On September 19th, 2006, 11 men – who would later be known as the Danbury 11 – were approached by what they thought was a contractor looking for workers. When the men got into the man’s van, they were driven only a few blocks. When they arrived at a bank parking lot, the men were turned over to U.S. Immigration and Customs Enforcement (ICE). “The contractor” was an undercover officer, and the workers were suspected- undocumented immigrants.

Eight of the men arrested later filed a suit claiming that police had no jurisdiction to enforce federal immigration law, and that their arrests were a result of racial profiling policies put in place by the now five-term mayor Mark Boughton.

The suit named the Republican mayor, the city, specific police officers, ICE agents, and the United States.

Representing the Danbury 11 pro bono were the Jerome N. Frank Legal Services organization at Yale Law School, as well as attorneys with Gibson, Dunn & Crutcher.

“Our clients are thrilled,” said Katie Chamblee, a student at Yale Law School who represented the day laborers. “This is the largest monetary settlement ever paid out to day laborers by any municipality in the country.”

In the end though, both sides are calling the settlement a win, as the 11 men received monetary compensation and the city did not have to admit any wrongdoing and it was not required to change policy or procedure. In fact, Dan Casagrande, the attorney representing the city in the case, said Tuesday, “We view this as a vindication for the city and the actions of the police officers.”

On the other hand, former Danbury mayoral candidate Manuel Bataguas, said he is happy to see the case go the way it did, saying, ““The city has to learn a lesson, and paying the money is probably the only way they will learn. If the city was right, then why is [their] insurance company paying [this money]?”

Read more by HS News Staff →

Watch the Trailer for the Highly Anticipated film “Somos lo que Hay”

“Somos Lo que Hay” or “We Are What We Are” premiers tonight at the 18th annual San Diego Latino Film Festival.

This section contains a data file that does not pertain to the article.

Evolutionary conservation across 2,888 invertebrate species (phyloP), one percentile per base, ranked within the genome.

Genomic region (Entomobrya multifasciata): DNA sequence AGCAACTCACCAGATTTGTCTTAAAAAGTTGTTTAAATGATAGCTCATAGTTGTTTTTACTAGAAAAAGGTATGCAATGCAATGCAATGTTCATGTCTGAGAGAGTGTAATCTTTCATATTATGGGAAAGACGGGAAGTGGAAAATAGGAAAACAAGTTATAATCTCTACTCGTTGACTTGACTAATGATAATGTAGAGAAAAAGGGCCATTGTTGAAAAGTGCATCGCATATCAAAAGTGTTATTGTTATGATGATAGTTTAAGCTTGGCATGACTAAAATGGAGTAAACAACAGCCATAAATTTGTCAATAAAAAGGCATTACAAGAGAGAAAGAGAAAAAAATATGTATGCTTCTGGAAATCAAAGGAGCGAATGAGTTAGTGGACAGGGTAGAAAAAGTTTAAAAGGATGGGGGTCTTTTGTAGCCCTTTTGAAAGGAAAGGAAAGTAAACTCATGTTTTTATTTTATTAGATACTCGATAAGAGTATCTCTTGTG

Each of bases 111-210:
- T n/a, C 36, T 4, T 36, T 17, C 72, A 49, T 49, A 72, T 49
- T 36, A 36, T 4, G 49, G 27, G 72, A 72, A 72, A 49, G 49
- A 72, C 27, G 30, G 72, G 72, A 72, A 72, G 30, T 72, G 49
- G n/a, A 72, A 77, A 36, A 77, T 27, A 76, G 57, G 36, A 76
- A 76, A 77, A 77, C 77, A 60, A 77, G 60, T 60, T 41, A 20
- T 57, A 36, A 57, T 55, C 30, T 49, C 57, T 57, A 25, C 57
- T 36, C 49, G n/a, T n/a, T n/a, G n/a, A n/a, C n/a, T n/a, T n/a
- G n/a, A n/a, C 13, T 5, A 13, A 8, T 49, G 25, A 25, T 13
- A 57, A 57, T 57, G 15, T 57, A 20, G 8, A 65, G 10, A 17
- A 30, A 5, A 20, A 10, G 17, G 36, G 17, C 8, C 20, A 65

Read more by HS News Staff →

Secretary of UN to Visit Guatemala: Peace Building and Impunity on the Agenda

Secretary of UN to Visit Guatemala: Peace Building and Impunity on the Agenda

Photo: UN Secretary General Ban Ki-moon

Click Here to Enlarge Photo

Secretary-General Ban Ki-moon will travel to Guatemala next week for a three-day visit that will focus on peace building issues and the Central American country’s efforts to combat impunity.

Mr. Ban is set to arrive in Guatemala on Tuesday and will meet with President Alvaro Colom and members of his Cabinet, the Secretary-General’s spokesperson Farhan Haq told journalists today.

Mr. Ban will visit the offices of the International Commission against Impunity in Guatemala, known as CICIG, Mr. Haq said.

The United Nations and the Guatemalan Government set up CICIG as an independent body to support the public prosecutors’ office, the national civilian police and other institutions to investigate a limited number of sensitive and difficult cases regarding illegal security groups and clandestine security organizations and also dismantle them.

Based in Guatemala City, the capital, since it began operations in early 2008, CICIG seeks to bolster the rule of law and is permitted by its mandate to conduct independent investigations and help authorities bring representative cases to trial in national courts.